That's the title of a post this morning at the Atlantic Wire by Dashiell Bennett.
For the last several years, the state has been involved in legal battles, not over the idea of capital punishment, but the way it has been carried out. Several inmates sued over the procedures used after a botched 2009 execution when an inmate was stuck with a needle 18 times. The state has revised its method several times under accusations that it was unnecessarily painful, though a federal judge has accused the state of not following its own procedures properly. U.S. District Court Judge Gregory Frost halted all executions for six months last summer, but after allowing an execution in November, Frost once again criticized the officials for deviating from the procedures and ordered a halt to them until the process could be reviewed some more. However, he ruled two weeks ago that the Wiles execution could go forward.
The delay did hold up two other scheduled executions — one in January and one in February — but the gap of six months would hardly have been an unusual one. In most years during the last decade, the state has only seen three or four execution per year. However, there are now 12 prisoners with scheduled execution dates by the end of 2013 (more than any other state) showing no signs that Ohio plans to slow down the process. Two state Senators proposed a ban on the practice last month, shortly before Connecticut's became the fifth state in five years to abolish capital punishment, but the bill has not been brought to a vote.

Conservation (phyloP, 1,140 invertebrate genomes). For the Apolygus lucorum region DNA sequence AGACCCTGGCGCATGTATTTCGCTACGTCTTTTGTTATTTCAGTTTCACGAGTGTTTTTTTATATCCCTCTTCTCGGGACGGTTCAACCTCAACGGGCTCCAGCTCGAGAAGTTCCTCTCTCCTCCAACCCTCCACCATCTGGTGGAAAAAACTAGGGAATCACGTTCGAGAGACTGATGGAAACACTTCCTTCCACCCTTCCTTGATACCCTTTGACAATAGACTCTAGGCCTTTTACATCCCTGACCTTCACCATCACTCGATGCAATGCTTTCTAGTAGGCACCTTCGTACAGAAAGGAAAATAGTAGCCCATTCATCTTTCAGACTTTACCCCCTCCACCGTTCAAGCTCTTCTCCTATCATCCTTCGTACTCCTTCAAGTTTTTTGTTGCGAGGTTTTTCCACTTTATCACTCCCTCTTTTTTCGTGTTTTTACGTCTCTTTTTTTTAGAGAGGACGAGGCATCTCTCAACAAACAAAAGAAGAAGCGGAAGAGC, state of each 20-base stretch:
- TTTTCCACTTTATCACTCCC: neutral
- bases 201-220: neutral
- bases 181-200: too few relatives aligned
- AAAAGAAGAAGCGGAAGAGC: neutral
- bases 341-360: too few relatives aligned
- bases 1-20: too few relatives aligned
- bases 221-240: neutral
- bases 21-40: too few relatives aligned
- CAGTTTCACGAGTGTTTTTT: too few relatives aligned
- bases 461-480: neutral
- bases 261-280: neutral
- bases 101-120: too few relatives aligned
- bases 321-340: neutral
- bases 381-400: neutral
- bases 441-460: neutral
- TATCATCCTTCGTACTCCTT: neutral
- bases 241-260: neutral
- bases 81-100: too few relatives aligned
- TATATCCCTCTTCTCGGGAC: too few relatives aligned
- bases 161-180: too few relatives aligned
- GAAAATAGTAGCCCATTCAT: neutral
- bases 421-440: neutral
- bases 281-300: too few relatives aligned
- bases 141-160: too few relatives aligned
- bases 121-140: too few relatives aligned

"Ohio executes killer of teen," is Alan Johnson's post at the Columbus Dispatch on the execution of Mark Wiles this morning.
Wiles, 49, was executed at 10:42 a.m. at the Southern Ohio Correctional Facility near Lucasville. It was Ohio’s first execution in five months because of a legal battle about the state’s lethal-injection procedures.
Wiles, who looked nervous and haggard after entering the death chamber, reportedly had spent a sleepless night.
As he lay on the gurney, a prison staff member removed his glasses at his request, so that he could read his last statement from a piece of paper held in front of his face.
"The love and support of my family has sustained and supported me throughout the years," he said. "I love you all.
"Since this needs to happen today, I hope my dying brings some solace and closure to the Klima family and their loved ones.
"The state of Ohio should not be in the business of killing its citizens.
"May God bless us all that fall short."
Wiles' federal public-defender attorneys issued a statement, saying he "accepted the ultimate punishment with grace and dignity." However, they said he was not the "worst of the worst" for whom Ohio's death penalty was intended.
The execution was the 47th in Ohio since capital punishment resumed in 1999.
Earlier coverage from Ohio begins at the link.
To date there have been 14 executions in the nation this year; a total of 1,291 post-Furman executions since 1977.
According to TDCJ, the next Texas execution is sceduled for April 26. Five additional executions have already been scheduled for 2012.